Ben DeLine has the genetics. Now, he is developing the skill.
The Steamboat Springs sophomore is the son of former NFL and Colorado State University kicker Steve DeLine. And for anyone who has seen Ben DeLine kick for the Steamboat Springs football team this season, it is easy to see why he has the Sailors excited about this year and the future.
Through eight games, DeLine is 20-of-21 on his point after tries, as well as 5-of-10 on his field goal attempts, including two from 40 yards or beyond. In addition, he has seven touchbacks on kickoffs, which forces opponents to start from their own 20 and limits big returns.
But DeLine is just the beginning. He and sophomore Nigel Hammond have knocked in 50-yard field goals during practice with room to spare, quarterback and holder Tanner Stillwell said. At the lower levels, the coaches have found players willing to step up and be place-kickers, as well.
"We have a freshman who is kicking PATs (points after touchdowns)," Steamboat coach Aaron Finch said. "The eighth-grade team, we are kicking extra points, too. We have a little tradition going on. Typically, at those lower levels, you don't see that. A lot of that starts with Coach DeLine."
Steamboat's emphasis on special teams plays a big role, too. Junior punter Jace Bonner said the Sailors begin every practice on special teams. The team does live simulations so the kickers and returners get used to people coming at their faces.
"Special teams is important," senior returner Jack Serhant said. "When you get big plays off special teams, it kills the other team."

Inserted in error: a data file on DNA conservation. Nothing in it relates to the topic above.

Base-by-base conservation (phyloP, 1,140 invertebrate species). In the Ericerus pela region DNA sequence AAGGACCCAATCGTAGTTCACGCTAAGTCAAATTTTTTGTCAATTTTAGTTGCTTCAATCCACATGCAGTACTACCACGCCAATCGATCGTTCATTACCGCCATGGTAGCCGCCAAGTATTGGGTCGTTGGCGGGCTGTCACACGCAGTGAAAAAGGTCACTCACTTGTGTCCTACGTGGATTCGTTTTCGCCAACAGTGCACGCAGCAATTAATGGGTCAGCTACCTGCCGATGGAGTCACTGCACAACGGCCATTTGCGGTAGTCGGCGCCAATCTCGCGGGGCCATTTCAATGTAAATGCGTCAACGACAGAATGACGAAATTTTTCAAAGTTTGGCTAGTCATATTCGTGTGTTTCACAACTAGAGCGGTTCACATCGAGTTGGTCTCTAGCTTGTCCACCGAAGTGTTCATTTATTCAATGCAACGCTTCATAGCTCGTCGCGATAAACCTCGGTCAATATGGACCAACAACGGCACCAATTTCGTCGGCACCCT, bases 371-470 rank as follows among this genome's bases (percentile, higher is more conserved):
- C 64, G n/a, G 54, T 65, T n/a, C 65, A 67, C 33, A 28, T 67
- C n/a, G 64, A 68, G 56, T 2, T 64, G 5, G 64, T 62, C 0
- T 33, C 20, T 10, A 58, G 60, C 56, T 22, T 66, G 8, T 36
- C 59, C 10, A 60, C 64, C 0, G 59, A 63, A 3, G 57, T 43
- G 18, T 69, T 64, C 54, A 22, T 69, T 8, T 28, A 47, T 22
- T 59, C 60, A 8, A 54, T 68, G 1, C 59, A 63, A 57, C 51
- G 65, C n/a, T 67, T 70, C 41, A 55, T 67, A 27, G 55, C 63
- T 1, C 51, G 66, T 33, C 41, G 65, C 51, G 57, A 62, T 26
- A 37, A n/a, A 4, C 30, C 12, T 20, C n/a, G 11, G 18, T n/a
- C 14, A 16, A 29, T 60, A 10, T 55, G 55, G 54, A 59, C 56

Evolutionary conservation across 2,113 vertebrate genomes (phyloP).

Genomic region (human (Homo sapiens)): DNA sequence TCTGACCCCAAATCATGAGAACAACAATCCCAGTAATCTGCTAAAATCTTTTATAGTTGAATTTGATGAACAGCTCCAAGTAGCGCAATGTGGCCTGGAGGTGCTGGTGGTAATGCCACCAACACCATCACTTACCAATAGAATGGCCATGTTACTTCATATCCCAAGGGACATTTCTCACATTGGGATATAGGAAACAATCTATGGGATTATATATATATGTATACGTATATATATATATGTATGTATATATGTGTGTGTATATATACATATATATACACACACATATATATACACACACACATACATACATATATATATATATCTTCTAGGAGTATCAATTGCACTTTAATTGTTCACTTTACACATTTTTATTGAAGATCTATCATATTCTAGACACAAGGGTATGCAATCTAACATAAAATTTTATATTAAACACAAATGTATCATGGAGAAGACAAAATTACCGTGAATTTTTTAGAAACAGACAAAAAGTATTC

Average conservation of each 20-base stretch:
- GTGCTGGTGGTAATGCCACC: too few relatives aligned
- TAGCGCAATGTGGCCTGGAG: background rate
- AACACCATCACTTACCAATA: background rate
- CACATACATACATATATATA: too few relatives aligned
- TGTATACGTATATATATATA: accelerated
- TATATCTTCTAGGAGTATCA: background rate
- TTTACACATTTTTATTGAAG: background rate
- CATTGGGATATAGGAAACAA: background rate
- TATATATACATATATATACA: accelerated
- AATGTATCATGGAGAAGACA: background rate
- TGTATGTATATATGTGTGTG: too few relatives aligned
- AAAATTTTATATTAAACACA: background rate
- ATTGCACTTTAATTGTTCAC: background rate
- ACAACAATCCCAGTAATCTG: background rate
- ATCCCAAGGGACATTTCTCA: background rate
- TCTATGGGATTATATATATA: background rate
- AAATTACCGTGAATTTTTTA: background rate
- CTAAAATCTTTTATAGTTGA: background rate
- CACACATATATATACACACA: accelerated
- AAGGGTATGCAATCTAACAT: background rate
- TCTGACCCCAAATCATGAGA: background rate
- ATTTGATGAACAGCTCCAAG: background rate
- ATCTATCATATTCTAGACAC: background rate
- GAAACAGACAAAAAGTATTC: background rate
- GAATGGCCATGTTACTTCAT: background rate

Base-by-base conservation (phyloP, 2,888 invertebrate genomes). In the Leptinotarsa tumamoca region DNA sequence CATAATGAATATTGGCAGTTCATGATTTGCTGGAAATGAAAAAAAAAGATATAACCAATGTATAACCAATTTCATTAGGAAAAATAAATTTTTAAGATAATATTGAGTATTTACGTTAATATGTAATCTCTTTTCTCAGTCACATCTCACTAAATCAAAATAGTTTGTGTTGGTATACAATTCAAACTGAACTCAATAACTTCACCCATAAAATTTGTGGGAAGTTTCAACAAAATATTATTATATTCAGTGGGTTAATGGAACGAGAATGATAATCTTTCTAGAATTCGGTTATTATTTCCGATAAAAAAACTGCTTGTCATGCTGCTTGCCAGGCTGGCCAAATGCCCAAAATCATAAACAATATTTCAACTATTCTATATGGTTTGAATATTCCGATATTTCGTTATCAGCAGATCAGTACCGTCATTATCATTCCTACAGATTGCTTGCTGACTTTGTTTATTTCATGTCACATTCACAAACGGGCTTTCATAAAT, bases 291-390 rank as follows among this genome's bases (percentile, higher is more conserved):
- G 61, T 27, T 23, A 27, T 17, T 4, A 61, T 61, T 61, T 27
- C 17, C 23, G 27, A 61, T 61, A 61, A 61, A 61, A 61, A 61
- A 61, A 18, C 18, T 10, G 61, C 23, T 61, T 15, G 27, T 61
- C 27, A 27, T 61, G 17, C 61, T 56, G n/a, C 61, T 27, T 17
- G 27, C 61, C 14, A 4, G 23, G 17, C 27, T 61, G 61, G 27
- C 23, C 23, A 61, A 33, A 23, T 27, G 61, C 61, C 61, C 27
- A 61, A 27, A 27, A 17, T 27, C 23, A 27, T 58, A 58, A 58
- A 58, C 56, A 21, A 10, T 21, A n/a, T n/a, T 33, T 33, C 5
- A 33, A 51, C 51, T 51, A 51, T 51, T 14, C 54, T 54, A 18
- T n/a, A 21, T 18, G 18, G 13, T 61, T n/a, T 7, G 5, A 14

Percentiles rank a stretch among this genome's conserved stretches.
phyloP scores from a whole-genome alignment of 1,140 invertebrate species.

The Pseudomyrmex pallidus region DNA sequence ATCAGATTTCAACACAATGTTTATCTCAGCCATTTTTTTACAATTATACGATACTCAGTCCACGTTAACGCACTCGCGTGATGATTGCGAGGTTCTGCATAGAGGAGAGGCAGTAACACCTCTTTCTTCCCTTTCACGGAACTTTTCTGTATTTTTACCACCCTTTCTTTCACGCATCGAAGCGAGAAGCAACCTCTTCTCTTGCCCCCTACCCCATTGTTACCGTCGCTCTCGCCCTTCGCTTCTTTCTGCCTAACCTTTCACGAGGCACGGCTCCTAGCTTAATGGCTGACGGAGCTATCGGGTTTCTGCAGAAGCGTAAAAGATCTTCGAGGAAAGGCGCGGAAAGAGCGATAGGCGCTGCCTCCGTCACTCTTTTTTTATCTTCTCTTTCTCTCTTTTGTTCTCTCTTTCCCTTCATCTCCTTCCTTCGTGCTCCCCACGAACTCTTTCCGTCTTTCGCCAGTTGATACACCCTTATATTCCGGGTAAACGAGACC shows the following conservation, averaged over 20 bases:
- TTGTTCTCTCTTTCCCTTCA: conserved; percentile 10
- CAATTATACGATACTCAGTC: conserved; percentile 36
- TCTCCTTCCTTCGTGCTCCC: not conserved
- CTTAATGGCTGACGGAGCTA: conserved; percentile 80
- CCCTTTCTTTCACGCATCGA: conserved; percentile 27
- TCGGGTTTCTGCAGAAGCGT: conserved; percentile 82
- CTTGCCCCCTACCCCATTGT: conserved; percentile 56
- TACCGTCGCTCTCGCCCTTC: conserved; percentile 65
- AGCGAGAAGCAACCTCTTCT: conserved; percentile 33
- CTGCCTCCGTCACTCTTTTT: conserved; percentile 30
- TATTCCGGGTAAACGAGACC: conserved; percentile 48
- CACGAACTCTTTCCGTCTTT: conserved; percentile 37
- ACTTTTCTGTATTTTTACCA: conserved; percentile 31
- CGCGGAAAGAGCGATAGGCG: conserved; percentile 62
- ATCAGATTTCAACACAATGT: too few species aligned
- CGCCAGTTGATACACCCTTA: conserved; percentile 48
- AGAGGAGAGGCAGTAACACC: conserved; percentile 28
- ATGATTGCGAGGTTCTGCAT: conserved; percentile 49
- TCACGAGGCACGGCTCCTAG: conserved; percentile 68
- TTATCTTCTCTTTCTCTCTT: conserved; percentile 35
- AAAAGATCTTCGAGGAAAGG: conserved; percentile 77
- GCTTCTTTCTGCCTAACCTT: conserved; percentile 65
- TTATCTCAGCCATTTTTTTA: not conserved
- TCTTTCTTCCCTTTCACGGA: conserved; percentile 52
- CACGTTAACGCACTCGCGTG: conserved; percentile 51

Ask Moffat County. Trailing, 10-0, in the final minute of the first half against the Bulldogs, the Sailors lined up for a 40-yard field goal, and DeLine made it. Steamboat went on to tie the game in the second half and eventually won in double overtime.
"The snap and the hold are just as important as the kick," DeLine said. "Make sure that gets in there."
Sure. Stillwell serves as the team's holder, and senior Vince Grippa serves as the team's long snapper, a role he has held for three years.
"He's been solid," Finch said about Grippa. "It's going to be hard breaking in a new one."
Eagle Valley coach John Ramunno has seen an increase in the number of talented kickers -- even in the Western Slope League. Against Battle Mountain, Ramunno thought the Huskies were bluffing when they lined up for a 52-yard field goal. They weren't, and they made it.
"I almost called a timeout to say, 'here's how we are going to handle the fake,'" Ramunno said. "Having a strong kicker is a great asset. You are seeing, with a lot of these kickers, kids who play soccer as young kids."
That's how DeLine got his start. He played soccer in the Front Range before starting football last season. Just like everyone on the team, he had to fight for his position this year.
"I've always been kind of a natural," DeLine said. "But we had uprights in the backyard."
If DeLine was predisposed to becoming a high school kicker, Bonner was just the opposite as a punter.
As freshmen, players try several positions, and Bonner took to punting. He became the punter late last year and held on to the position. This year, he is averaging 34.7 yards a punt, which is misleading because Bonner has gotten seven punts downed inside the opposition's 20-yard line.
"We feel he is a real diamond in the rough," Finch said. "His timing and consistency is getting better every week."
Bonner said he plans to focus on punting during the offseason. If he and DeLine improve, the Sailors will have a formidable kicking combination. DeLine and Bonner, combined with the emphasis Finch and special teams coach Mike Appel put on the return game and special teams coverage, gives Steamboat a decisive edge in special teams.
"We call it special forces," Finch said. "It is not an afterthought here. When you think about our early season games especially, half our wins, if not more, were outplaying teams on special teams."
Steamboat returns to the field for a 7 p.m. game Friday against Delta. Delta has not won a league game this season.
-- To reach Melinda Mawdsley, call 871-4208 or e-mail email@example.com